Veritable Aviation

How Aircraft Tires Maintain Integrity When Landing?

Commercial aircraft are massive and powerful vehicles, capable of traveling at hundreds of miles per hour in the atmosphere despite weighing as much as 250 tons. When landing on a runway to finish a flight operation, the average commercial aircraft will touch down at a speed of around 170 miles per hour, and it is up to the tires, brakes, and other flight systems to rapidly shed that speed to come to a safe stop. With the weight and speed of an aircraft landing, one may wonder how such an operation is possible without having tires burst everytime they establish contact. The reason behind this ability is that aircraft tires are specifically engineered and designed to be immensely rigorous, relying on a number of assembly parts to remain healthy across flight operations. 

One of the strongest defenses that aircraft tires have is their rubber, and the standard tire is made from 45 inches of proprietary synthetic rubber compounds that are reinforced with aluminum steel and fabrics made from nylon and aramid. Rather than using air to inflate the tire, nitrogen is added until a 200 pounds per square inch (psi) value is attained. This psi is over six times the pressure of standard automobile tires, meaning that they can withstand upwards of 900 psi pressure before having any issues. This intensive design ensures that the aircraft can place all of its weight onto the tire upon landing for optimal stopping power. When observing a landing aircraft, one may notice that the tires will emit smoke while the vehicle slows down, and this is because the tires are dragging on the runway until the velocity of the aircraft and tires match up. To ensure that the tire does not break down during this skid, groove patterns are used in lieu of typical block patterns.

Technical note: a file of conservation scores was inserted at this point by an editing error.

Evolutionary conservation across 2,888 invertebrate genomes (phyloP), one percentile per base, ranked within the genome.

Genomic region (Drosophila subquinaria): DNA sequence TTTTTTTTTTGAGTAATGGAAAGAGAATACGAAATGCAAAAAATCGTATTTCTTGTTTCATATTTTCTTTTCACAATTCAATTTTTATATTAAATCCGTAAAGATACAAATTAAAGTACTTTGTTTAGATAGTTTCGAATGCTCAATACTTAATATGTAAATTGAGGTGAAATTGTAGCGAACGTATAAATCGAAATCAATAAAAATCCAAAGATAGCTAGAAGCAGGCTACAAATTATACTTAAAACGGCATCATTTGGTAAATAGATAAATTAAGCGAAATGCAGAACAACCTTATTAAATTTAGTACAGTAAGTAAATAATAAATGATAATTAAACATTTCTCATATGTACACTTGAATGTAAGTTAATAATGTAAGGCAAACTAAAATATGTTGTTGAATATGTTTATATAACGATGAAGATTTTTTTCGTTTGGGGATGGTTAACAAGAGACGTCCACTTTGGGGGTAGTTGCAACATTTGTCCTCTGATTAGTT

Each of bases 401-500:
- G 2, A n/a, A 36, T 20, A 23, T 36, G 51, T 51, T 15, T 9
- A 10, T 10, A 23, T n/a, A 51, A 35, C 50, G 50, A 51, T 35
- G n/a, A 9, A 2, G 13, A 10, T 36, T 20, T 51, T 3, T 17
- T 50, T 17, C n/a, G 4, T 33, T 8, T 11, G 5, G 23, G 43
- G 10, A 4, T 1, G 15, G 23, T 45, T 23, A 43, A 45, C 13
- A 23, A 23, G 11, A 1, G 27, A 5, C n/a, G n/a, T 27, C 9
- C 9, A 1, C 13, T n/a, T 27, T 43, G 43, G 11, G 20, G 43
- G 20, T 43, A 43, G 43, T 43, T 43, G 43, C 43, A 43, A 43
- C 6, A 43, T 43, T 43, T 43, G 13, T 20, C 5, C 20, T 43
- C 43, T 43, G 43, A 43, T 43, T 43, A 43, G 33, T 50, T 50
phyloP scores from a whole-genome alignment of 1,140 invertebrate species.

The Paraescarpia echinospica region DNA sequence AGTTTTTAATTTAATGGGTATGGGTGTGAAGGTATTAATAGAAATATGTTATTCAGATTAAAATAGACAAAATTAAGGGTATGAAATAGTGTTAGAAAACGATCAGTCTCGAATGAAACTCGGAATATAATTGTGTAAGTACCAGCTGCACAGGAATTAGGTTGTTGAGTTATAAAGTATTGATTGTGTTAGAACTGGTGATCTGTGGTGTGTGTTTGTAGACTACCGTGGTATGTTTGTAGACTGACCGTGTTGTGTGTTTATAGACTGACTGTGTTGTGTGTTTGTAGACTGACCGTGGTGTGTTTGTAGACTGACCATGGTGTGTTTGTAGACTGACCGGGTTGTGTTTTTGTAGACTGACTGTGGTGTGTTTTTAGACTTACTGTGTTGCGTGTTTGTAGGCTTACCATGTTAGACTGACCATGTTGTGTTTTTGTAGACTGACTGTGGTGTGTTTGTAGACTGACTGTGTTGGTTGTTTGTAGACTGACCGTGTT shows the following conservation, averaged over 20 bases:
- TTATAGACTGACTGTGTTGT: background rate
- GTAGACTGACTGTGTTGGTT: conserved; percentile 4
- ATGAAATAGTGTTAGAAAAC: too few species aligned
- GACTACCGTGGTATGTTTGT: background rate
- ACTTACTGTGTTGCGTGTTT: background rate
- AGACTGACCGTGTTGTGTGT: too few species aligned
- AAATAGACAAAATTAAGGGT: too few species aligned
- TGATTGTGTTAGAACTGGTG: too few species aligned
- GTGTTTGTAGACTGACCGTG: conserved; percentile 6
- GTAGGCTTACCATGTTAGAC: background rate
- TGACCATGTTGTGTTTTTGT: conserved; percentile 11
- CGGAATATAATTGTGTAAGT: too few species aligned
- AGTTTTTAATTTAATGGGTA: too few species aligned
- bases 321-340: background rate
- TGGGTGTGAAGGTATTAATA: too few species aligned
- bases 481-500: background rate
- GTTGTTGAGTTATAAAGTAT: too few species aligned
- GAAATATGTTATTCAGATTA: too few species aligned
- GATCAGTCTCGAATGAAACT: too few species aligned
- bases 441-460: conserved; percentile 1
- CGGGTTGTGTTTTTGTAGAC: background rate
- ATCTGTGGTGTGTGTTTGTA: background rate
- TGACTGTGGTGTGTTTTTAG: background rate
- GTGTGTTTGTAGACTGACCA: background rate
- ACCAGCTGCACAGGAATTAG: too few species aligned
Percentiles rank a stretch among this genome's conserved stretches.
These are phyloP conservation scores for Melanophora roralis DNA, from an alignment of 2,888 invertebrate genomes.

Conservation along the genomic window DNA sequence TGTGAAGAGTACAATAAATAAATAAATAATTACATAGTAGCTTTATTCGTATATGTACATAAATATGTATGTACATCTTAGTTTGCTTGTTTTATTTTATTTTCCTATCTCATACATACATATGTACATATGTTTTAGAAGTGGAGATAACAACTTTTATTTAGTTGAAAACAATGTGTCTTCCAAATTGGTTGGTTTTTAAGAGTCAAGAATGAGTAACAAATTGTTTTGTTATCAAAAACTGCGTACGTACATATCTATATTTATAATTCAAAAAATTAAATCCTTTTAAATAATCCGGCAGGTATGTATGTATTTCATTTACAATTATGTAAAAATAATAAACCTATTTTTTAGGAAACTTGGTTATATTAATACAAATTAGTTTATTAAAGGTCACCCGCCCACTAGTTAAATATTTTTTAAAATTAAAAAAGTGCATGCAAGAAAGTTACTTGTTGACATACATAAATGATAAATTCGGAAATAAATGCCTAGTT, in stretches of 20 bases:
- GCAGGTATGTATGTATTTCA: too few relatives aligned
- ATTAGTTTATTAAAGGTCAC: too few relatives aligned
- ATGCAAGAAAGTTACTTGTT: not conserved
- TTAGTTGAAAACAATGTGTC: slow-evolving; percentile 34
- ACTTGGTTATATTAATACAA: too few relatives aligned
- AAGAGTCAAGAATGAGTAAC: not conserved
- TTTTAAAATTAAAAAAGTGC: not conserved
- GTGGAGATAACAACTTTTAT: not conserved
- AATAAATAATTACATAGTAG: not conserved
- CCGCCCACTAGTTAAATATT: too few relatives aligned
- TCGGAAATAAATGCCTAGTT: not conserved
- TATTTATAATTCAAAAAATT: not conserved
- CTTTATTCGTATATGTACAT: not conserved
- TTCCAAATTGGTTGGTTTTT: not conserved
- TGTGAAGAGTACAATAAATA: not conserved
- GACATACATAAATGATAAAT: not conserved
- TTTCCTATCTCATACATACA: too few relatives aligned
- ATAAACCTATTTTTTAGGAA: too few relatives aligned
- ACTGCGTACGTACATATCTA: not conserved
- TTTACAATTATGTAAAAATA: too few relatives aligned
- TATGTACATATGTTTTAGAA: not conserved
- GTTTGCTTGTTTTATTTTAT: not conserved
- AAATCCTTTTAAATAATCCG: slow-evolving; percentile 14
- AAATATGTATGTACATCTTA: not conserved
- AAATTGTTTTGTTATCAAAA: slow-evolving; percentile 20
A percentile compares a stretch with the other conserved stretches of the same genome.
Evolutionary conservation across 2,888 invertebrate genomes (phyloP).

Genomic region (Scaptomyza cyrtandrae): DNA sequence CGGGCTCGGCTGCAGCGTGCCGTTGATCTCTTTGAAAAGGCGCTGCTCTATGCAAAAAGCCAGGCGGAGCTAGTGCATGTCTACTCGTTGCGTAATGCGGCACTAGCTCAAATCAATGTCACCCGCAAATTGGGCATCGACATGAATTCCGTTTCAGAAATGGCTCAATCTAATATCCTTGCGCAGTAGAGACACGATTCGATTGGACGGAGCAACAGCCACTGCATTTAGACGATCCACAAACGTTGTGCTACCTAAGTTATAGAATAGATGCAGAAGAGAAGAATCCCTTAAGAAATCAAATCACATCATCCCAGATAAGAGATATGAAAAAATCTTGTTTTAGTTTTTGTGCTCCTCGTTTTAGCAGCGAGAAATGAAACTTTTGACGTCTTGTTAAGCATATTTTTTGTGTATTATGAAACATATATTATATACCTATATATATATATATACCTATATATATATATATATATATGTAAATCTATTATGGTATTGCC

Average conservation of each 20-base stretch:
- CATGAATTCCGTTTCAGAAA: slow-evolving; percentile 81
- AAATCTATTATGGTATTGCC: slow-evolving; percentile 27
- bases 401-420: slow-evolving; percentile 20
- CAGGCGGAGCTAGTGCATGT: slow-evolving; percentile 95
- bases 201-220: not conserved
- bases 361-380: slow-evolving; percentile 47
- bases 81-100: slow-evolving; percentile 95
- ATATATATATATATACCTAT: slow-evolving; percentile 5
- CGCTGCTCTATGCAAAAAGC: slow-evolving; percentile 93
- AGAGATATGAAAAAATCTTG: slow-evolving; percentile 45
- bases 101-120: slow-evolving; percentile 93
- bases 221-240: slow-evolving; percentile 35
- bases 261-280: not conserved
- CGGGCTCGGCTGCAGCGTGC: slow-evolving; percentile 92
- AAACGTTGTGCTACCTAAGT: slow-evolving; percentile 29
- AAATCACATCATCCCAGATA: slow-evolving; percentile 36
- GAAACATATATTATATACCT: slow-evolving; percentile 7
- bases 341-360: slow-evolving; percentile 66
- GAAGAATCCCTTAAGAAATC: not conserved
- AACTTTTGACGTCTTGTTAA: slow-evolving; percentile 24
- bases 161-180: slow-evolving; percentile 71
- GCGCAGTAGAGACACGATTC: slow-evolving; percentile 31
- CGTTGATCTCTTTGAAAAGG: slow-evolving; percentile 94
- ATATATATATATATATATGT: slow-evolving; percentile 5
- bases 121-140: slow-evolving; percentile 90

As most aircraft tires have a load capacity of around 38 tons, many commercial aircraft will be fitted with enough tires to accommodate their overall takeoff weight. This is why you will see some models with as much as 20 wheels under the aircraft fuselage. One of the largest aircraft in history was the Antonov An-225 Mriya, a Russian aircraft that required 32 wheels as a result of 640 ton weight. As most commercial models fall below this level of weight, the average amount of tires for most will be around six.

Despite their advanced construction to maintain integrity between landings, aircraft tires will still need to be inspected on a regular basis to catch any tears, deformities, or other issues that could spell a problem later down the line. Maintaining aircraft tires is extremely crucial for safety, and this includes everything from topping off pressure to replacing aging components. To extend the service life of any tire, one should enact proper storage, cleaning, and inspections. Even cleaning off foreign substances can extend the life of tire materials as certain substances can cause corrosion or other issues if left untreated for long periods of time. 

At Veritable Aviation, we can help you secure all the various parts that you need to maintain your aircraft. For easy procurement of tire components, you can browse our available items that fall under FSC 2620 Tires and Tubes Pneumatic Aircraft on our database. Once you find items of interest, fill out and submit an RFQ form as provided on our website, and a team member will reach out with a customized solution for your comparisons in just 15 minutes or less. If you have any questions or concerns regarding our services, give us a call or email and directly connect with one of our industry experts who would be more than happy to assist you however they can!


Share

Recent Twitter Posts


Semiconductor's Certifications and Memberships
Thank You for Visiting!

Don’t forget That We Can Respond to Your Instant RFQ Within Fifteen Minutes. Simply Fill Out the Fields On This Website’S Front Page and Click “Request for Quote” and Our Account Managers Will Answer ASAP!

Request for Quote

We use cookies to ensure that we give you the best experience on our website. If you continue to use this site we will assume that you are happy with it.